Tag Archives: Draw the line between lawful political activity and crimes

Rod Blagojevich reply brief to Solicitor General brief in opposition, March 10, 2016, Attorney Len Goodman, Draw the line between lawful political activity and crimes, Delaying review unwarranted given that Blagojevich will remain imprisoned during the delay

Rod Blagojevich reply brief to Solicitor General brief in opposition, March 10, 2016, Attorney Len Goodman, Draw the line between lawful political activity and crimes, Delaying review unwarranted given that Blagojevich will remain imprisoned during the delay

Why did Patrick Fitzgerald and the US Justice Department wait until December 2008 to arrest Rod Blagojevich?”…Citizen Wells

“I believe I’m more pristine on Rezko than him.”…Rod Blagojevich

“Regardless of how this plays out, it benefits Obama. If there is no appeal or the appeal is denied, Blagojevich will be sequestered. If the appeal proceeds, it could drag out beyond impacting the 2012 election cycle. The intent is obvious.”…Citizen Wells, July 19, 2011

 

ROD BLAGOJEVICH, PETITIONER
v.
UNITED STATES OF AMERICA.
_______________________
ON PETITION FOR WRIT OF CERTIORARI
TO THE UNITED STATES COURT OF APPEALS
FOR THE SEVENTH CIRCUIT
________________________
REPLY BRIEF FOR THE PETITIONER

“REPLY BRIEF FOR THE PETITIONER

1. This case is, and has been from the start, fundamentally about where to draw the line between lawful political activity and crimes of extortion, bribery and honest services fraud. That is an important issue of bipartisan concern, directly impacting all candidates seeking or holding public office and their supporters, and one which this Court recently agreed to review in McDonnell v. United States, No. 15-474 (certiorari granted Jan. 15, 2016). Blagojevich’s case is particularly important because it involves only the solicitation or attempt to obtain campaign contributions, which this Court has held are a form of protected political speech that warrants heightened scrutiny. Indeed, regardless of one’s views about money in politics, a bright-line rule distinguishing lawful campaign fundraising activities from unlawful political corruption is necessary to avert a chilling effect on candidates’ First Amendment right to solicit (and receive) campaign contributions, and donors’ First Amendment right to respond with contributions. Clarity about where to draw that line is also essential to avoiding arbitrary and discriminatory enforcement against politicians who are outspoken, controversial, polarizing or simply unpopular. It is an issue that impacts our longstanding system of private financing of election campaigns from President of the United States to local alderman, and one that the lower courts have struggled with consistently since Evans v. United States, 504 U.S. 255 (1992).”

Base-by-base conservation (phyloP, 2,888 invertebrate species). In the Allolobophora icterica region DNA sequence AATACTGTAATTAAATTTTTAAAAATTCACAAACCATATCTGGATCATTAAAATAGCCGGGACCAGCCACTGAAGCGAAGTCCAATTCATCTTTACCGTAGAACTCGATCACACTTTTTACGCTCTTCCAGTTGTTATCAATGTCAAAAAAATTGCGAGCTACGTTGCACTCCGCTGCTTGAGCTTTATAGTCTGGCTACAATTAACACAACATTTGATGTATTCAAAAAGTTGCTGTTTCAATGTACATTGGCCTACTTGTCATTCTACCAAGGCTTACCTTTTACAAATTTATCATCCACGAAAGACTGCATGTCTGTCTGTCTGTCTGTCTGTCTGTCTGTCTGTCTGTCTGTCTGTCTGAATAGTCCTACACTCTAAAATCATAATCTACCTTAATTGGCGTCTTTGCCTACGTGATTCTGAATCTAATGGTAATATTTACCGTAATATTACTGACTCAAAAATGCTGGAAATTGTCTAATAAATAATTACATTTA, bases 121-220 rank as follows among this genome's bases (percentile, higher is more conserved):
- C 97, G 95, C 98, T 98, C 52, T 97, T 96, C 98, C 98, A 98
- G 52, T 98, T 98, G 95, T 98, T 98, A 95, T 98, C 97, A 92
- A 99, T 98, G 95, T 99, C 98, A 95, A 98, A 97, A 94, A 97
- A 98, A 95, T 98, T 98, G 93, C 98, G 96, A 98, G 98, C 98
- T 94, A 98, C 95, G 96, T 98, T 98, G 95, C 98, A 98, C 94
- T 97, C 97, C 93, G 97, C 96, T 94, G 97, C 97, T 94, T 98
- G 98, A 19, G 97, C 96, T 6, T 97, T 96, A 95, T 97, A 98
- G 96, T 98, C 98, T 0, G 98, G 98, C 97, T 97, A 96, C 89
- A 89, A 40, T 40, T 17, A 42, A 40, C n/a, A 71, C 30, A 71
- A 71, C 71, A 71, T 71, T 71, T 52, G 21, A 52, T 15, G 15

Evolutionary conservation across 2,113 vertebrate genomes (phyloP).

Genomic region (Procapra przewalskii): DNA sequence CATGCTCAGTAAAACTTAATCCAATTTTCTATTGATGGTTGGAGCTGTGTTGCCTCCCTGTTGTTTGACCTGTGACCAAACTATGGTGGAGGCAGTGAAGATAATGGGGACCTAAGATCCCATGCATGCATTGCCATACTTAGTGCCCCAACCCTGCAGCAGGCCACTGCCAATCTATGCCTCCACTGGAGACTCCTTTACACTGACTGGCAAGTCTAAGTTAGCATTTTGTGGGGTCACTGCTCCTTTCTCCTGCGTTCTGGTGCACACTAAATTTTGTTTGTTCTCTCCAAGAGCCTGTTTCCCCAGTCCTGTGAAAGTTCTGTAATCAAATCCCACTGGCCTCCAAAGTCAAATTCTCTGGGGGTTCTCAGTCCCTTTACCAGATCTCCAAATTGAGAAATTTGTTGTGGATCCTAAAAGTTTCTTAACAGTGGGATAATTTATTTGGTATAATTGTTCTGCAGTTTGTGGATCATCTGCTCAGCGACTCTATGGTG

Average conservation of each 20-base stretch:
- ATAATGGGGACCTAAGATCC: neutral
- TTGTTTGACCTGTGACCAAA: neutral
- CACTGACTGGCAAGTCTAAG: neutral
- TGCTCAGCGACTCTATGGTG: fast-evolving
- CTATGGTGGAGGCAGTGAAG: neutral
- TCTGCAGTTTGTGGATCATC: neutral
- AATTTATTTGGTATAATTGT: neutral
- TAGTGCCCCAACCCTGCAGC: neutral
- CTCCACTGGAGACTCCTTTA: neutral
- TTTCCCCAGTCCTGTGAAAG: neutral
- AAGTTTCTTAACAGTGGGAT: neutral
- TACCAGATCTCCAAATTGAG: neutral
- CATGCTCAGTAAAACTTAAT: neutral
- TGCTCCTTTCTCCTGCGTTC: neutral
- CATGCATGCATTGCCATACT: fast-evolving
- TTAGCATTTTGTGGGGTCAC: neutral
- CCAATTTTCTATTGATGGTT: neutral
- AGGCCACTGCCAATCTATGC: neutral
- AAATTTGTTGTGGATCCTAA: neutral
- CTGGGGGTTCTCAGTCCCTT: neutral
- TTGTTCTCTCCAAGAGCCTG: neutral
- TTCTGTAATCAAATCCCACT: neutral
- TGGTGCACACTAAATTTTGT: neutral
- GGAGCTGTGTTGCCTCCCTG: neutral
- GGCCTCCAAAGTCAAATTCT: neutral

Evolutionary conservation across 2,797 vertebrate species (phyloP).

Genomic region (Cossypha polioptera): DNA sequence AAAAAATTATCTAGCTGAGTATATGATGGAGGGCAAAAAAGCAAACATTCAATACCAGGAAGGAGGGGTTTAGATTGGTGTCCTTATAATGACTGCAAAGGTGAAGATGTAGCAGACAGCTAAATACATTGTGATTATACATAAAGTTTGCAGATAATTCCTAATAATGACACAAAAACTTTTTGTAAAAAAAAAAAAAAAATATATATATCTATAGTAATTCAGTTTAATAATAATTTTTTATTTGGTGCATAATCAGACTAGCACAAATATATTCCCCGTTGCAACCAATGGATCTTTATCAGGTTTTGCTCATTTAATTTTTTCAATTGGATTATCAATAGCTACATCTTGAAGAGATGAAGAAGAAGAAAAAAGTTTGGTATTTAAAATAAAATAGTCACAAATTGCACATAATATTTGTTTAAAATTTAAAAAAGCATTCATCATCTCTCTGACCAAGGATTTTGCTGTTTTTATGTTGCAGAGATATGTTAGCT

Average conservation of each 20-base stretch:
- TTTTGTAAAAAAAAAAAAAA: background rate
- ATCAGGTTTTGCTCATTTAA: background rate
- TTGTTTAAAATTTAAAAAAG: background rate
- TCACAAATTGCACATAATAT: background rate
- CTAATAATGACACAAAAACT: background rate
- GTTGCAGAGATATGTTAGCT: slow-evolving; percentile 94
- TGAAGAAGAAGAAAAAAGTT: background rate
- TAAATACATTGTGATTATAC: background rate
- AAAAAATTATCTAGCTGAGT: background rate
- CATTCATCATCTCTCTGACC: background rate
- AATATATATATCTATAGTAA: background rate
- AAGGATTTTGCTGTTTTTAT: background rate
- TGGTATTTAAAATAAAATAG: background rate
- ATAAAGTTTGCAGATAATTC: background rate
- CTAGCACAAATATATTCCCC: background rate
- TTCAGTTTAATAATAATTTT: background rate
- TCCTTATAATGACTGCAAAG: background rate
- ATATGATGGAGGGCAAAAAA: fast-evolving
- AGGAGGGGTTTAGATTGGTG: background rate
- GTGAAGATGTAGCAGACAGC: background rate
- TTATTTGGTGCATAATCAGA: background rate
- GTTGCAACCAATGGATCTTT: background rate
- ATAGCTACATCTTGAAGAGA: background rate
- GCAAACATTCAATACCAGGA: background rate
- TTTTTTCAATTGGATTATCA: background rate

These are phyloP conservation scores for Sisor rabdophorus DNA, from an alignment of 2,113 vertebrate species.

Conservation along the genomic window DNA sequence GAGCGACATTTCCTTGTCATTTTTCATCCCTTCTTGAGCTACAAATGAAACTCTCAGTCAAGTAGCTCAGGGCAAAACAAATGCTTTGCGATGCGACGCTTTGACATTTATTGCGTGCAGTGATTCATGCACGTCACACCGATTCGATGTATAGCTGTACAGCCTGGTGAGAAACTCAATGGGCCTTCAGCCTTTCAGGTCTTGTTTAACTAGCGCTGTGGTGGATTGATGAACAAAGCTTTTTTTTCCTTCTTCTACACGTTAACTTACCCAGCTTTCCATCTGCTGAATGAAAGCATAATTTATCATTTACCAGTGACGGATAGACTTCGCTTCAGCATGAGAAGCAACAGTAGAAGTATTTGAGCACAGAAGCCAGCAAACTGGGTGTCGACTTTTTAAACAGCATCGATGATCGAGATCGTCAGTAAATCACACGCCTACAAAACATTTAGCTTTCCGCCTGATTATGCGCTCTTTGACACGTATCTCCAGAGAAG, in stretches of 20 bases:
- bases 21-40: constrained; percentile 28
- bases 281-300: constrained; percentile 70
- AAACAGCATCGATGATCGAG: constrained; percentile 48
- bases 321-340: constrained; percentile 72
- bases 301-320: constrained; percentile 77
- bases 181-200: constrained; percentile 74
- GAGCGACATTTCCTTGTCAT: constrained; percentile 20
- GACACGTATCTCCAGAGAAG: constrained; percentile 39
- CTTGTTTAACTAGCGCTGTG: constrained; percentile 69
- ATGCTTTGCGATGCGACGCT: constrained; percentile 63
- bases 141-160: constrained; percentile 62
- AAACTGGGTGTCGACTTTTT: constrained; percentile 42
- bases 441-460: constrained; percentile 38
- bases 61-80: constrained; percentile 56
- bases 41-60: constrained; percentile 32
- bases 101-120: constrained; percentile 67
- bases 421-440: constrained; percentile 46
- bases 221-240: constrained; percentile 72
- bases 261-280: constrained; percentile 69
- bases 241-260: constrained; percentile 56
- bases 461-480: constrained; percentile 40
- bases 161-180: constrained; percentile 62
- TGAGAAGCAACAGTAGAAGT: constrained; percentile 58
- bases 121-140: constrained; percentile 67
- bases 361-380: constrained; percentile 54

“2. The government’s opposition does not dispute that the lower courts have expressed confusion—and signaled the need for further clarity and guidance from this Court—regarding what effect Evans had on McCormick v. United States, 500 U.S. 257 (1991), in the context of public corruption prosecutions involving the solicitation of campaign contributions. To the contrary, the government’s attempt to minimize the degree of conflict among the circuit courts on this issue (Opp. 18-21) proves the essence of Blagojevich’s petition: that the lower courts have acknowledged a significant lack of clarity regarding whether Evans modified or relaxed McCormick’s “explicit promise or undertaking” requirement to prove public corruption offenses involving campaign contributions; that the confusion arises in part from uncertainty regarding whether this Court’s holding in Evans was meant to weaken the requirement for proving extortion involving campaign contributions; and that the circuits have expressed particular confusion about what McCormick’s requirement that a quid pro quo be “explicit” means in light of Evans. The government also concedes (Opp. 20) that since Evans some courts of appeals have (appropriately) recognized the distinction between public corruption cases involving campaign contributions and those involving other payments, and have indicated or suggested that extortion cases involving campaign contributions require heightened proof of an “explicit” agreement under McCormick. ”

Read more:

Click to access Blagojevich-v-United-States-cert-reply-FINAL-March-8-2016.pdf